Editors Note: I think this uncertainty regarding the rural and remote rollout of the NDIS is nationwide. The rural and remote strategy has not been communicated well, and apparently not at all communicated to participants in these areas.


Parents of children with disabilities are concerned over what they say is a lack of information about how the National Disability Insurance Scheme (NDIS) will work in remote parts of New South Wales.

The NDIS is a market-based system where government funding will no longer go directly to disability services, but instead to the client, who can choose the providers they want.

The scheme will be rolled out in far-west NSW from July 2017.

Mariette Curcuruto, president of Silverlea Early Childhood Services in Broken Hill and the mother of a child with autism, said the information was vague.

“[The NDIS] presupposes a lot of knowledge on the part of people engaging in the system, and I guess I don’t know whether or not we have that knowledge as consumers,” Ms Curcuruto said.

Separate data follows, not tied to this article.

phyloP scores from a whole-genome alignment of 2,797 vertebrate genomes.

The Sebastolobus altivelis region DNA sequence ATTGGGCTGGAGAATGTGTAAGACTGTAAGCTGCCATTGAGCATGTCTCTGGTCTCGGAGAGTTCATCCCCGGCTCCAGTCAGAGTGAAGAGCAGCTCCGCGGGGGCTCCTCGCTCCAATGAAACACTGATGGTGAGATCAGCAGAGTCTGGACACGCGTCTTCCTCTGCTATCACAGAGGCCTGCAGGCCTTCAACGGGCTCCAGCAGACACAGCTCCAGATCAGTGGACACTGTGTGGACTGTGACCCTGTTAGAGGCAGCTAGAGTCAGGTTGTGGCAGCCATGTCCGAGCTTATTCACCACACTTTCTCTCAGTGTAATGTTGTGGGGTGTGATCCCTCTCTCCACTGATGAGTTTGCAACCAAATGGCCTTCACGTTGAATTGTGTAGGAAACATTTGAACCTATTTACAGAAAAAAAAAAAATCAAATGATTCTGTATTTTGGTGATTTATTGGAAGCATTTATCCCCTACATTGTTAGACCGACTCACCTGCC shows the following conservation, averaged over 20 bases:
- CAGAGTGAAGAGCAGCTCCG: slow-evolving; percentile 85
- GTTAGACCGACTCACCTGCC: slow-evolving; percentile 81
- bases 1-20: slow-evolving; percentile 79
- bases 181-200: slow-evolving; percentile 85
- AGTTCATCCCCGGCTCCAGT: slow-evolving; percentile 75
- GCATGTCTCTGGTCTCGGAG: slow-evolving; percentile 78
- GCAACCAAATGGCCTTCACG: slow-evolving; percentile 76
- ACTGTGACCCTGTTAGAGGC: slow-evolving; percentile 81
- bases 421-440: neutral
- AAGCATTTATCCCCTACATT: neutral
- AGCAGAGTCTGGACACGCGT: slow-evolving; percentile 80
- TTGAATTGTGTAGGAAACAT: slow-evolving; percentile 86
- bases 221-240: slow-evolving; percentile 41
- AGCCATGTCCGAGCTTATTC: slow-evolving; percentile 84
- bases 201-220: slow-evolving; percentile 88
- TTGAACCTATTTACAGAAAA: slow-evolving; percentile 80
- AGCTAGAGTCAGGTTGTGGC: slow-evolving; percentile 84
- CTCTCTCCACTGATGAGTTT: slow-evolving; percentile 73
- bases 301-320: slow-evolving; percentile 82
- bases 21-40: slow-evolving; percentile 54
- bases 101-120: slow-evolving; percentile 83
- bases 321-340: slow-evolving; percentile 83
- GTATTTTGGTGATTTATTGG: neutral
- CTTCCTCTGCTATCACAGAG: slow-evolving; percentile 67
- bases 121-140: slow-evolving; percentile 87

“I think what service providers are struggling with is how do they fit what they do into the NDIS model.”

Silverlea is a not-for-profit organisation that runs early-intervention playgroup sessions for children with disabilities or developmental delays, and their carers.

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Ms Curcuruto said she did not know how the service would survive once the current block funding model was abolished.

“I’m really worried about the transition from block funding to NDIS for small service providers in areas like ours, where there are not really a lot…

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